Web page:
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 V.22 No.25 | June 20 - 26, 2013 

Food News

Westside Story

Bringing an independent spirit to Albuquerque’s newest developments

A year ago, if you'd asked me what I thought of Albuquerque’s Westside, I wouldn’t have painted the prettiest picture. I might have lamented what I saw as sprawling suburbia and an endless vista of brown and tan houses. Worst of all, I would have assumed that the Westside was a culinary desert for locavores.

So if the Westside is really as bad as I had thought, why are so many local Downtown and Nob Hill business owners choosing to expand there?

For Jeff Jinnett, president of Marble Brewery, the biggest factor in choosing where to locate a second taproom was simply customer demand.

“Lots of guests down at the brewery live on the Westside and would tell us they’d love to have something nearby,” explains Jinnett.

Customer demand was also a chief factor for Carrie Mettling, owner of Rebel Donut. After posing a question about where to expand on their Facebook page, the overwhelming response was clear: Rebel Donut customers wanted a location on the Westside. Mettling heard the same request offline from customers making the trip to the Northeast Heights location.

So if the Westside is really as bad as I had thought, why are so many local Downtown and Nob Hill business owners choosing to expand there?

Expansion is tough under any circumstance, but expanding west in Albuquerque provides its own set of challenges. For one, the Westside is still growing with no end in sight. What was nothing but dusty desert last year is now home to expanding new development. This kind of rapidly growing territory is a goldmine for national chains with the deep pockets and name recognition that property managers and developers view as a safe bet.

Unfortunately that means new startups and local business owners looking for new locations are left out of the loop. Locavores are left to forage for independent eateries elsewhere.

But that doesn’t mean it’s impossible for a local business to do well on the Westside. In fact, the first day of business at Rebel Donut’s Coors location was busier than any previous day at their Wyoming store. And they continue to outsell their Northeast Heights counterpart as they tap into a whole new pool of potential customers.

When Paula Griego Pope and the team at Nob Hill's Olo Yogurt Studio decided it was time to open a second location in the Paradise Hills area, she made it a point to get to know the area and her new neighbors. She took the time to meet with local PTAs, mothers groups, church groups, the Paradise Hills Little League and others. She also sought out opportunities to support local groups through donations of gift cards and a percentage of sales. It was her way of getting to know the community in a way that a national chain can't.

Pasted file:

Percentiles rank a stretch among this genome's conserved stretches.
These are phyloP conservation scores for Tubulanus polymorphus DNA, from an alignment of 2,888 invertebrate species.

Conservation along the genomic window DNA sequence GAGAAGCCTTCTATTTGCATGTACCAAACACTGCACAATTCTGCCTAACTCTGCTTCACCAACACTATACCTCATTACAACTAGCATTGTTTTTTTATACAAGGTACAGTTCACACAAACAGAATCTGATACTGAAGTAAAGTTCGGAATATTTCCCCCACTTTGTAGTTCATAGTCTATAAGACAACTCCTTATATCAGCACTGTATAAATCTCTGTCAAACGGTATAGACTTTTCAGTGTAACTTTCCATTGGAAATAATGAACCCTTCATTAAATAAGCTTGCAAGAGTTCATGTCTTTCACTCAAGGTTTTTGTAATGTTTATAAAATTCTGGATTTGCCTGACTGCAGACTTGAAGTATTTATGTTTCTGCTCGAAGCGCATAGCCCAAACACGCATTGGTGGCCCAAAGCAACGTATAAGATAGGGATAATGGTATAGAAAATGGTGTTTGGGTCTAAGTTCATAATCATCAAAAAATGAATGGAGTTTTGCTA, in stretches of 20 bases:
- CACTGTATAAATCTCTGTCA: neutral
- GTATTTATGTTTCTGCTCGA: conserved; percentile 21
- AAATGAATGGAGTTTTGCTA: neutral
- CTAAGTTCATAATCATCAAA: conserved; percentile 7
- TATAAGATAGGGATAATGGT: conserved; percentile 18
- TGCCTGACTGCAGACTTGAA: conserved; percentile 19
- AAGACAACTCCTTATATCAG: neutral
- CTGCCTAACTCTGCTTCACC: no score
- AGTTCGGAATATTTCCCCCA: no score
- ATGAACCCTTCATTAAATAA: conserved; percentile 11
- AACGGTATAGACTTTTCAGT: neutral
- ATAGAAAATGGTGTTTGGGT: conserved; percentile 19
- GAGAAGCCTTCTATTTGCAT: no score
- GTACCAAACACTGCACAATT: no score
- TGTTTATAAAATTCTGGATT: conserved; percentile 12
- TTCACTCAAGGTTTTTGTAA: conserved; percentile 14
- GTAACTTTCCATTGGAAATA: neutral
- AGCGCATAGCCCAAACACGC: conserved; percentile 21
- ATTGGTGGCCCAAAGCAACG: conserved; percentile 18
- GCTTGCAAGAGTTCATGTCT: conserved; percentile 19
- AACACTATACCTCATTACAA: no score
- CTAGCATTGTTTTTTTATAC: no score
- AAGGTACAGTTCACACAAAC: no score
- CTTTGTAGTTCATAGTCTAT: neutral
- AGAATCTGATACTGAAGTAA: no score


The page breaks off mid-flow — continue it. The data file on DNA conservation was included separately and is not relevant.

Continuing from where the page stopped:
The newest Olo location finds itself in a shopping center replete with dollar stores, hair salons and a neighborhood dentist. The location makes for good family-friendly foot traffic and Olo has made it work to their advantage. To make sure they stand out among the mix of local and national chains in the area, Pope and her team took great care to maintain the same look and feel as their successful Nob Hill location. That includes replicating their signature striped interior and flavors like “Carlsbad Chocolate” and “Lobo Cherry Vanilla.”

This has helped those Westside customers who used to make the long trip down to Nob Hill feel right at home in a much more convenient location.

Pope recalls seeing a couple of Nob Hill regulars on the first day of business on the Westside. “They were one of our first customers, and I have seen a lot of familiar faces at the Ventana Ranch store,” says Pope.

All three business owners feel very optimistic about the future for the Westside market. When asked if they felt like there was a lack of independent and local businesses in the area, all three overwhelmingly indicated no.

Local businesses are a tight-knit community, no matter where you find them. For proof, look no further than the display of Rebel Donut treats in the toppings bar at Olo. At Marble’s taproom, you can order food from Ironwood Kitchen, a neighboring local restaurant, without ever leaving your ale behind. As more local businesses start up or expand on the Westside, they will bring Albuquerque’s unique flavor and character with them.

 
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